The concept of a math circle supported purely by the desire to enjoy math for its own sake has a certain appeal. This dream can be realized, as evidenced by the San Jose Math Circle, which thrived on a strictly volunteer basis for years. However, money spent on a modest year-end party, prizes for exceptional students, and books for the lending library does add up over the years. And while generous organizers can easily pay for these items out of pocket, a math circle is very much a joint enterprise between an institution and a community, so it is also appropriate for both sectors to contribute financially to the effort.
Therefore the San Jose Math Circle recently began to accept donations to help cover expenses. Regardless of who foots the bill, any coordinator would agree that there are costs associated with running a math circle in the manner they envision.
The precise amount of money that should be allocated and the corresponding source of this funding varies more dramatically from one math circle to the next than practically any other single attribute. But the planning process should always begin in the same way; namely, by creating a budget. The bottom line can range from a few dollars, to several thousand dollars, up to amounts exceeding one hundred grand. These budgets might cover occasional snacks, or supply honoraria for regular speakers and cover travel and lodging for several out of town visitors, or underwrite a large scale operation which provides stipends for teachers who receive college course credit for attending a teachers' math circle course while their students explore related topics in a nearby classroom. Developing a budget is an illuminating process that helps to shape and focus the vision for a math circle. It is a document to which a coordinator will return time and again as practical decisions are made in the planning of the circle.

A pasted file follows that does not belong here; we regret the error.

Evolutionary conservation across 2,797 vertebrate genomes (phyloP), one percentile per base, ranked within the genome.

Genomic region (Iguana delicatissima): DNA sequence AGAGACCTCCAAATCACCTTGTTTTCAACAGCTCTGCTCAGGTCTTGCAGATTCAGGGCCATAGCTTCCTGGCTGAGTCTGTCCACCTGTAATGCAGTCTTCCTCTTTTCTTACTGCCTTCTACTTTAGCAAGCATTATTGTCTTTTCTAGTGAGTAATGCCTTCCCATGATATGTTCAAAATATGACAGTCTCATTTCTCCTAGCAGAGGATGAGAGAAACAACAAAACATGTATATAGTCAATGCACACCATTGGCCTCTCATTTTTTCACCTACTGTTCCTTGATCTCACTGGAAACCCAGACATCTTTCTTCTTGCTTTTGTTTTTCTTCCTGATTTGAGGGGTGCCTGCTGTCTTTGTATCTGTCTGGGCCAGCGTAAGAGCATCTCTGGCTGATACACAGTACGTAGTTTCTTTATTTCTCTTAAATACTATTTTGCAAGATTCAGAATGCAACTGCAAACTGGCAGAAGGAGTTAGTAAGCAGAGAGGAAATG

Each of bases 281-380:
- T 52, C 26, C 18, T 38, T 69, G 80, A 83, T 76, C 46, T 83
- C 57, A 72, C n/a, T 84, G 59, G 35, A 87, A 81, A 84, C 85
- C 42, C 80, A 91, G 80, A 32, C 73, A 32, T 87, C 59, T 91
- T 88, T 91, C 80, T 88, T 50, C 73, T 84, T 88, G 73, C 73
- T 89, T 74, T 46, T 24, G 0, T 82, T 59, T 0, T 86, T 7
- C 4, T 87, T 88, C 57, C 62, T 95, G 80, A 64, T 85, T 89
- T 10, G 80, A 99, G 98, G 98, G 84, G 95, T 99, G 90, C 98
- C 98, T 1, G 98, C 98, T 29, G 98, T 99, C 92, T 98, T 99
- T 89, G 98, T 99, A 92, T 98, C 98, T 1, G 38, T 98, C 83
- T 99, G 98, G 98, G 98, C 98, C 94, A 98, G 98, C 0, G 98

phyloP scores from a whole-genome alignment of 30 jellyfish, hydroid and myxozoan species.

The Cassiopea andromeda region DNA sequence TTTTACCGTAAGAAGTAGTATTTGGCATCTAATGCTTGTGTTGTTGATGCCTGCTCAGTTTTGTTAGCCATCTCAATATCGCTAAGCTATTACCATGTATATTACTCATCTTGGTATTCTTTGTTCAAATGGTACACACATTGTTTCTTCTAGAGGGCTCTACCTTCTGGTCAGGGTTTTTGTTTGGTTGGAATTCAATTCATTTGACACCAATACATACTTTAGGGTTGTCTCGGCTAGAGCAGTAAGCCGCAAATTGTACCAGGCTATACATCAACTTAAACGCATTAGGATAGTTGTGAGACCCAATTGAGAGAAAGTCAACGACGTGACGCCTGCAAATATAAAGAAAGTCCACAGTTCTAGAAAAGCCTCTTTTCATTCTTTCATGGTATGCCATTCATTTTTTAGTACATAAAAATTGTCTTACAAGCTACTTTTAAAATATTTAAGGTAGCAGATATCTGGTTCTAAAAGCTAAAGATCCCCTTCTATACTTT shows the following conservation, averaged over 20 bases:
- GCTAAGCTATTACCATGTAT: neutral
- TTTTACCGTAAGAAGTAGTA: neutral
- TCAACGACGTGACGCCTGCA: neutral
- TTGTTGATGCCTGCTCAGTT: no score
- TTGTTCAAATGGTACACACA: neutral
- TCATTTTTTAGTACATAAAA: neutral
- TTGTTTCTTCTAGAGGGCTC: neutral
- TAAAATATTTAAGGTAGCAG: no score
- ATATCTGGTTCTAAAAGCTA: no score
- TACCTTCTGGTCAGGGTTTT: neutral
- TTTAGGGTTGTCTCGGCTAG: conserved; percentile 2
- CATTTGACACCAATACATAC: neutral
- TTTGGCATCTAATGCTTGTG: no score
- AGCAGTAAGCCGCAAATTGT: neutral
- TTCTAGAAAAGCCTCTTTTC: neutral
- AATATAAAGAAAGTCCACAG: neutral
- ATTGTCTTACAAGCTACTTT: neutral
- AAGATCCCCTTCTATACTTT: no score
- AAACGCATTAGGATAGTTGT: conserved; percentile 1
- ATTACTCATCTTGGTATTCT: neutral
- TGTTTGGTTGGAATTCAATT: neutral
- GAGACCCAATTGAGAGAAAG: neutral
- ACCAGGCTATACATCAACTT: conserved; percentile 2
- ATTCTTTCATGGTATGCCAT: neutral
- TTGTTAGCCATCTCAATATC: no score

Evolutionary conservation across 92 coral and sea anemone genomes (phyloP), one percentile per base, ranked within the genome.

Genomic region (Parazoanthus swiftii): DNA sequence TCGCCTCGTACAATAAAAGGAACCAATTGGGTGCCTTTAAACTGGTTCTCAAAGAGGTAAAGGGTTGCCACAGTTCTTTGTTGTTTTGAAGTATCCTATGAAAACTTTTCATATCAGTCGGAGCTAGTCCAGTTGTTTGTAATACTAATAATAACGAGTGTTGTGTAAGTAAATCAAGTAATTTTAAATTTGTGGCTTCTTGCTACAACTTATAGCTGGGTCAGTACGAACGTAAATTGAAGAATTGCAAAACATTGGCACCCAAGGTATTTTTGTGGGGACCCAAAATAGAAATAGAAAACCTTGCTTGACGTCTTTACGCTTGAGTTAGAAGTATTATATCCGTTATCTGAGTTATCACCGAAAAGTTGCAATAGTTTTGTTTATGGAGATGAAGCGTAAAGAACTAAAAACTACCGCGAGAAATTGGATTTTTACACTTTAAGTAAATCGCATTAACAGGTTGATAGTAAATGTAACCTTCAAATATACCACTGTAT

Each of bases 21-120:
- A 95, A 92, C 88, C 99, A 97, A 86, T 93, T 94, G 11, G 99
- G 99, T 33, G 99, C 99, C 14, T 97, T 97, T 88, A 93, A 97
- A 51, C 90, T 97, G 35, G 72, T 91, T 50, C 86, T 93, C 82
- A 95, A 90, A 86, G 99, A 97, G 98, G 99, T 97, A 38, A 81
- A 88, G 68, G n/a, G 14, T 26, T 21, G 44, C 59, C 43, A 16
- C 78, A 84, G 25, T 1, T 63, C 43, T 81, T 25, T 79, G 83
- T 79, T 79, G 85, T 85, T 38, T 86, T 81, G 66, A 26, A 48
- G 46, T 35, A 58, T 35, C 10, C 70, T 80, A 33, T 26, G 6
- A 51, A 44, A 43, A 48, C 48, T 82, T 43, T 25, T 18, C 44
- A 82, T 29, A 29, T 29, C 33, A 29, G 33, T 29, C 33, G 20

The following list gives a sampling of the different categories that could constitute a math circle budget, along with considerations that will influence the relative amounts dedicated to each. The headings shown below are by no means comprehensive, but will at least provide general guidelines regarding some of the more common expenses. The last several paragraphs apply primarily to larger scale math circles that will reach out to teachers as well as students or that will be seeking philanthropic support.
Director compensation. This item may be omitted all together, come to a few thousand dollars, or equal the equivalent compensation for one university level class, on the order of \$20,000. Coordinators should choose an annual amount that allows them to sustain the activity over several years and, if possible, enough to free them of other responsibilities so that they can devote adequate time to the needs of the circle. For example, the coordinator of the Utah Math Circle is given release time in the form of one less course per year in order to devote attention to math circle administration. Coordinators tend to love their circles passionately, but are also subject to burnout. Adequate compensation permits them to invest sufficient time and energy in the circle while staying fresh and enthusiastic. Some organizers have started their circles with no compensation and then paid themselves in later years when resources were more plentiful. Even if an organizer feels strongly about donating their time, the budget should still accommodate incidental costs that inevitably accrue, such as manipulatives, overhead slides, or babysitting costs.